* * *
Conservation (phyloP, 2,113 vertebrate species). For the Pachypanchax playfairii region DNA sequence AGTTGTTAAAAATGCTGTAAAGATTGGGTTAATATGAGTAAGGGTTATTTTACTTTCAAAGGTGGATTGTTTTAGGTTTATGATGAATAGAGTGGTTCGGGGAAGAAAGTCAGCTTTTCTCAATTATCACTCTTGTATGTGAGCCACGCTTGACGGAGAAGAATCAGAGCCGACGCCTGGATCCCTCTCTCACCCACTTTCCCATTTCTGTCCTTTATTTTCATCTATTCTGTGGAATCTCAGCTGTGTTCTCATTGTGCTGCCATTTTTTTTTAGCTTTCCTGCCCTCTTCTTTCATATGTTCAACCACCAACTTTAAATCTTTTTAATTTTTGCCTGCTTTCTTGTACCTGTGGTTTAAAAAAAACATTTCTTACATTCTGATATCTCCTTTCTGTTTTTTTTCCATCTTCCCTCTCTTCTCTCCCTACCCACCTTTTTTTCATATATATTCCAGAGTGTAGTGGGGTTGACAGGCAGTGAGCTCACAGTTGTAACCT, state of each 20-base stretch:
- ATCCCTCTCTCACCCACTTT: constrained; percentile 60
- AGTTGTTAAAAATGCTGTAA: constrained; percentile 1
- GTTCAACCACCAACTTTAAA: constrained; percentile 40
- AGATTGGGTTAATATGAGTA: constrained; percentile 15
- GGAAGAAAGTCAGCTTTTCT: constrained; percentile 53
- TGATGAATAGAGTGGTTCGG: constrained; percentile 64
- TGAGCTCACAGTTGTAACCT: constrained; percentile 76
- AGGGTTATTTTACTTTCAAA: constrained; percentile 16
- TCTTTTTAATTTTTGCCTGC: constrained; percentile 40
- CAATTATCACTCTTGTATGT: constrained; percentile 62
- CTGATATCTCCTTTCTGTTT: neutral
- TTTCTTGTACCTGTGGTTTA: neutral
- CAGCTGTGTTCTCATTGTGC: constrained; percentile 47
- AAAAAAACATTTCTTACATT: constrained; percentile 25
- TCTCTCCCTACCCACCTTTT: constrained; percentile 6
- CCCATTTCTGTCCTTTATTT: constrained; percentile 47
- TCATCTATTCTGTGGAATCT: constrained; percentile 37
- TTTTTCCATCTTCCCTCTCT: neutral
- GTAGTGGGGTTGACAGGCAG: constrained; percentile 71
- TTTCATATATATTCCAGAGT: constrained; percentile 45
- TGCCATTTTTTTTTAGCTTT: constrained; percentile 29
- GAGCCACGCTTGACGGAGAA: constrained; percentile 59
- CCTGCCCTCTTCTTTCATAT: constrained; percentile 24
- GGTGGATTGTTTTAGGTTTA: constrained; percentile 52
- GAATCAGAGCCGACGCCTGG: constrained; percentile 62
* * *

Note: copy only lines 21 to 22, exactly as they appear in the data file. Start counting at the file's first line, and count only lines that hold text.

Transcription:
- TTTCATATATATTCCAGAGT: constrained; percentile 45
- TGCCATTTTTTTTTAGCTTT: constrained; percentile 29